Investment Newsletter Ratings

Most probably, when you receive investment newsletter ratings full of investing tips and information, you act quickly on the data provided to you in your desire to generate money before other investors do. The truth is, many scam artists recognize that many investors decide on things in a very short period of time, thus scammers capitalize on most investors’ impulsiveness. This article will serve as your investing for dummies guide, so you can stay away from misleading information of unhelpful and bias newsletters.

Newsletter Scams

There are many things that you can do to secure your assets from unwarranted information that you may come across with in newsletters, text messages, and emails.

First and foremost, you should familiarize yourself about the source of the investment newsletters ratings. This way, you will have an idea as to who might be taking advantage or benefiting from the sale of such investment. Getting information on investments that are either difficult to find or nonexistent is a clear indicator that the newsletter has other objectives or motivations for its free advice.

An investment advice to keep in mind is that any publication that recommends you to place your money in small stocks, which don’t file reports with the Securities and Exchange Commission (SEC) should be warily inspected. These types of stock tips and tricks are attempting the well-known ‘pump and dump’ propaganda in which an unpopular stock is strongly recommended; as a result many investors will purchase that stock. Consequently, the demand for the stock will increase, together with the prices. The scam artists will then start selling their shares of the stock that are already high-priced, leaving the unaware investors with a financial loss for their investments. Keep in mind that these types of small stock investments are rip-offs most of the time, or stocks that will not perform very well in the market.

See also  Unlocking Potential of Mutual Fund Screeners

Protect Your Capital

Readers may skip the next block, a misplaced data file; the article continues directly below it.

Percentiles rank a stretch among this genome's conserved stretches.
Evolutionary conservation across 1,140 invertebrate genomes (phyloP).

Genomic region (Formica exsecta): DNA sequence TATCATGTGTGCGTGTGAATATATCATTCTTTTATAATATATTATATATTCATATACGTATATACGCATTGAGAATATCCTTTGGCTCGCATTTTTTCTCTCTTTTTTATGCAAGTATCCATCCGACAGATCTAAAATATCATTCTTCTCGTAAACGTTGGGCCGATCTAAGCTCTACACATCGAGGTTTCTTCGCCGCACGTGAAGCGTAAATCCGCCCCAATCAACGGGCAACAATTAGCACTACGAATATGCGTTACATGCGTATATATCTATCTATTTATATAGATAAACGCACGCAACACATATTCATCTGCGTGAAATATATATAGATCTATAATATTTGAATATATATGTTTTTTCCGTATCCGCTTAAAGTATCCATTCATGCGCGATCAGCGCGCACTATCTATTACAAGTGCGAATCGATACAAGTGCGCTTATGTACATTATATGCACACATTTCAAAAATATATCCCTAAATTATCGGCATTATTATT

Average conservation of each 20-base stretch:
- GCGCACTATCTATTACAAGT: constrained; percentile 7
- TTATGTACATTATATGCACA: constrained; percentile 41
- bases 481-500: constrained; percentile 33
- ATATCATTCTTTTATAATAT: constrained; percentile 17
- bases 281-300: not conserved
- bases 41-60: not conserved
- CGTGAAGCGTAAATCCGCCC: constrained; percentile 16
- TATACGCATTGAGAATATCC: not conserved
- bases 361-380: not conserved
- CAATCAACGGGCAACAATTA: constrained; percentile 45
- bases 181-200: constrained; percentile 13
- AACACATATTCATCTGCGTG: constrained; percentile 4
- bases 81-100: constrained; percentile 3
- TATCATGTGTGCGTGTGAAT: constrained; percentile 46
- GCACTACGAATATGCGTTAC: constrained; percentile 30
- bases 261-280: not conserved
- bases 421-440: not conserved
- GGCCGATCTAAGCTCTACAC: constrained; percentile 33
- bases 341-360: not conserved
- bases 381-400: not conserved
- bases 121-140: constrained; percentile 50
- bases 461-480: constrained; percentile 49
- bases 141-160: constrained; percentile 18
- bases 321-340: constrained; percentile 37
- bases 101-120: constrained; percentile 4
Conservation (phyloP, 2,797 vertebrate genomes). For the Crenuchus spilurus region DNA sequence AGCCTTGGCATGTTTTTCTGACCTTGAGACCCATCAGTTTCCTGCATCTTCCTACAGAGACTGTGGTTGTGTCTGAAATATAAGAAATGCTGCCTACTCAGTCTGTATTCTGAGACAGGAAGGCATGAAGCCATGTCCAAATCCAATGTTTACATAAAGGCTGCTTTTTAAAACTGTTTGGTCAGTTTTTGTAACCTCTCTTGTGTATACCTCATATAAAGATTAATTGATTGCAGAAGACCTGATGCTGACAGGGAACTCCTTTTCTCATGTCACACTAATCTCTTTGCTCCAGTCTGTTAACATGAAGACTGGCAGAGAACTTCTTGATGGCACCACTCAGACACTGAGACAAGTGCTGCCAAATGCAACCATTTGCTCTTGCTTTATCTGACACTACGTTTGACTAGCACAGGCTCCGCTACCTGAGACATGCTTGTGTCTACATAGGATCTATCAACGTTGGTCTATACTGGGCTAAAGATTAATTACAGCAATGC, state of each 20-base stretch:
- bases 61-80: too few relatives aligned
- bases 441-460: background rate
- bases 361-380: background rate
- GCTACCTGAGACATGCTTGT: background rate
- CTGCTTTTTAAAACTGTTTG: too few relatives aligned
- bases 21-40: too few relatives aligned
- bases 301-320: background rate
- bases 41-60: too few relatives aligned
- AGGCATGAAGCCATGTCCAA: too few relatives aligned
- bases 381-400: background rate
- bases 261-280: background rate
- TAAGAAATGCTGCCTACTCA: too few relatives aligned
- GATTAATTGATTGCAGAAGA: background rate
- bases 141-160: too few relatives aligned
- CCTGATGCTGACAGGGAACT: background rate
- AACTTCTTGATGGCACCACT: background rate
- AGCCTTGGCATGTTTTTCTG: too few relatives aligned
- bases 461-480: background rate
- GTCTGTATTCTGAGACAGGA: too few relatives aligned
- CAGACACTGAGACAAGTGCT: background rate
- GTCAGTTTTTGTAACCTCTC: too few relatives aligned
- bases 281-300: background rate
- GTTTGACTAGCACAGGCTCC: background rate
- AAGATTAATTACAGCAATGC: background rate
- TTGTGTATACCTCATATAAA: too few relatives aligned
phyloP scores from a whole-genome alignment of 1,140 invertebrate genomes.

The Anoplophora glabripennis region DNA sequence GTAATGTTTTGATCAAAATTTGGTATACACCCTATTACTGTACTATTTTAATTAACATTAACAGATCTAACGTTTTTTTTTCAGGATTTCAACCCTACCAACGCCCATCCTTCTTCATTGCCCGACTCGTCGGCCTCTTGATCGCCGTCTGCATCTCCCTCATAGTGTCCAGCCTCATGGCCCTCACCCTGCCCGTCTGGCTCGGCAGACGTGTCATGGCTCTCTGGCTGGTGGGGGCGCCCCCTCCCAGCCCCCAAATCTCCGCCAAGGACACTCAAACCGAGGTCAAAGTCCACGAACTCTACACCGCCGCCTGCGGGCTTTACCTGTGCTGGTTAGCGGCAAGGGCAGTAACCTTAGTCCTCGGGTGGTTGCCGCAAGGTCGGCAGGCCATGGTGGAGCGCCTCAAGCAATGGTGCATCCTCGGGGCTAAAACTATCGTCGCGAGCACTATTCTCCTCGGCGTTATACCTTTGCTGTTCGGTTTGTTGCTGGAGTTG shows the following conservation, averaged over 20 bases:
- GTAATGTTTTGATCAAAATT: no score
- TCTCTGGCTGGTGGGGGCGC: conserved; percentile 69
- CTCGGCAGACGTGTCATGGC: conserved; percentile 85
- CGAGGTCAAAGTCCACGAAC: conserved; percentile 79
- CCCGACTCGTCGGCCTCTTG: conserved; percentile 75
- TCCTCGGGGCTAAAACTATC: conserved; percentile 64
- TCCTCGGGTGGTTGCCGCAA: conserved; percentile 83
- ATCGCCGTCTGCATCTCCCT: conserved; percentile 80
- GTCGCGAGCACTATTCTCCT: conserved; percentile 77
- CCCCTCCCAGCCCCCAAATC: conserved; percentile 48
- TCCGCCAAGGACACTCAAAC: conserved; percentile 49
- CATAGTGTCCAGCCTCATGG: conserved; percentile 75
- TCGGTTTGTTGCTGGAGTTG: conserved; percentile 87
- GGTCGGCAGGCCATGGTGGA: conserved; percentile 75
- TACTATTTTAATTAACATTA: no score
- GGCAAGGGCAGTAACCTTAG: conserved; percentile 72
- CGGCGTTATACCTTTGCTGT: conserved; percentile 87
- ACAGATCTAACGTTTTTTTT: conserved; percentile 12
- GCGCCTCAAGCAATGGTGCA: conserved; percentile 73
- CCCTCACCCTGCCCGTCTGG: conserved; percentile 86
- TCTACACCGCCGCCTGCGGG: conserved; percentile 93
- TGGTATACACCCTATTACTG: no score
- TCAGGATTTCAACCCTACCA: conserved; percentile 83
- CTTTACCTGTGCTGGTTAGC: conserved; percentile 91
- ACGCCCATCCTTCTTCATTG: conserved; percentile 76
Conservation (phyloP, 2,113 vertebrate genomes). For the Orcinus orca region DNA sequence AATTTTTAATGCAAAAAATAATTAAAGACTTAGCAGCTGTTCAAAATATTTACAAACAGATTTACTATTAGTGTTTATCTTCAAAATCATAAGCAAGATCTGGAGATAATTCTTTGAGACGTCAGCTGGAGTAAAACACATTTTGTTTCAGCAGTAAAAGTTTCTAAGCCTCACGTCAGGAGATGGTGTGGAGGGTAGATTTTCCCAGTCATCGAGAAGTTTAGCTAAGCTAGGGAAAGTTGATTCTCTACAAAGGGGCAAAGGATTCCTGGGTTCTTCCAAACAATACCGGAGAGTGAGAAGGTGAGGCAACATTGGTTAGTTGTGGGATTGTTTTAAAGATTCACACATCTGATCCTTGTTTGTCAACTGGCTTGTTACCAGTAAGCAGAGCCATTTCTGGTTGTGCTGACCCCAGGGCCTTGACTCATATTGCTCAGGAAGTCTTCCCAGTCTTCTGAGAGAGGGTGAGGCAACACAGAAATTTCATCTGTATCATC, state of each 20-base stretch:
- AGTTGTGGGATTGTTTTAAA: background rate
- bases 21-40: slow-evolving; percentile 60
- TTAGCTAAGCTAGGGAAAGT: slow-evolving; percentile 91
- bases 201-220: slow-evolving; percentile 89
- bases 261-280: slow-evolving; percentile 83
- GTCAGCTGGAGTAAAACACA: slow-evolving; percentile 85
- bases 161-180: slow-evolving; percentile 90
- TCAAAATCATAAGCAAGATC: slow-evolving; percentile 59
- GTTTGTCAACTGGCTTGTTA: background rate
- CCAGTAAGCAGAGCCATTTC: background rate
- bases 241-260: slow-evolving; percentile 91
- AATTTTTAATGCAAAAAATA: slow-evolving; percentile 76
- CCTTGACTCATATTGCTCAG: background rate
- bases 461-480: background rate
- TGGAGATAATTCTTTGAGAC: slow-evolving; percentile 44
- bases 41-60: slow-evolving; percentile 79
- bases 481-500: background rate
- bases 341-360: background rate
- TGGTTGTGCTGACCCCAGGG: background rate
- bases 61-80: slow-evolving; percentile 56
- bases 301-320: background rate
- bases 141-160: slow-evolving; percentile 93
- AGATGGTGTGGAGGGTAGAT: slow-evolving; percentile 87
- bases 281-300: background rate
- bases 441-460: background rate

Researching and getting educated about the source of information is critical because any inconsistencies in the story may be indications of a possible scam. When creating your investment goals, you must make it a point to visit the local regulatory committees, NAAD, and SEC, so you’ll determine where the stock of a certain company is registered. If their business is registered, you can then take a good look of their financial reports and market standing. By asking several questions, you’ll be able to establish your investing objectives since you already have a fair picture of your preferred asset and how it can perform to your benefit.

Set an appointment with your local states securities regulator who can provide you an abundance of information about rating investment newsletters. In some instances, the newsletter may be sued by the SEC and the published information was kept on record. Newsletters that had undergone lawsuits or proceedings are necessitated to be scrutinized further. While this does not indicate that the newsletter is not reliable and contains false information, it stands for a valid concern.

Newsletter Rights

The primary reason why newsletters are overflowing online and are not being regulated by law is because of the freedom of speech amendment. Thus, the responsibility of assessing the information whether it is good or bad is squarely left on your judgment and opinion as a reader.

Reputable Newsletters

Newsletters of good reputation can provide advice regarding the best IRA mutual funds and other investments to help you invest wisely by expanding your financial expertise and know-how. These publications range from free to several hundred dollars annually. Here’s how to use investment newsletter ratings to your advantage.

  1. Find out what type of investment publication will be useful to you. If you want to educate yourself about wide variety of assets, then general newsletters are best for you. Choose a newsletter that complements your investment preferences .
  2. Explore several different online investment sources .
  3. Ask yourself if you are willing to spend money for a newsletter. Note that some newsletters can cost as much as $900 each year.
  4. Read and assess investment newsletters meticulously, and evaluate if the financial recommendations are functional to you. Stay away from “advice” that promotes risky investments.
0 0 votes
Article Rating
Notify of

Inline Feedbacks
View all comments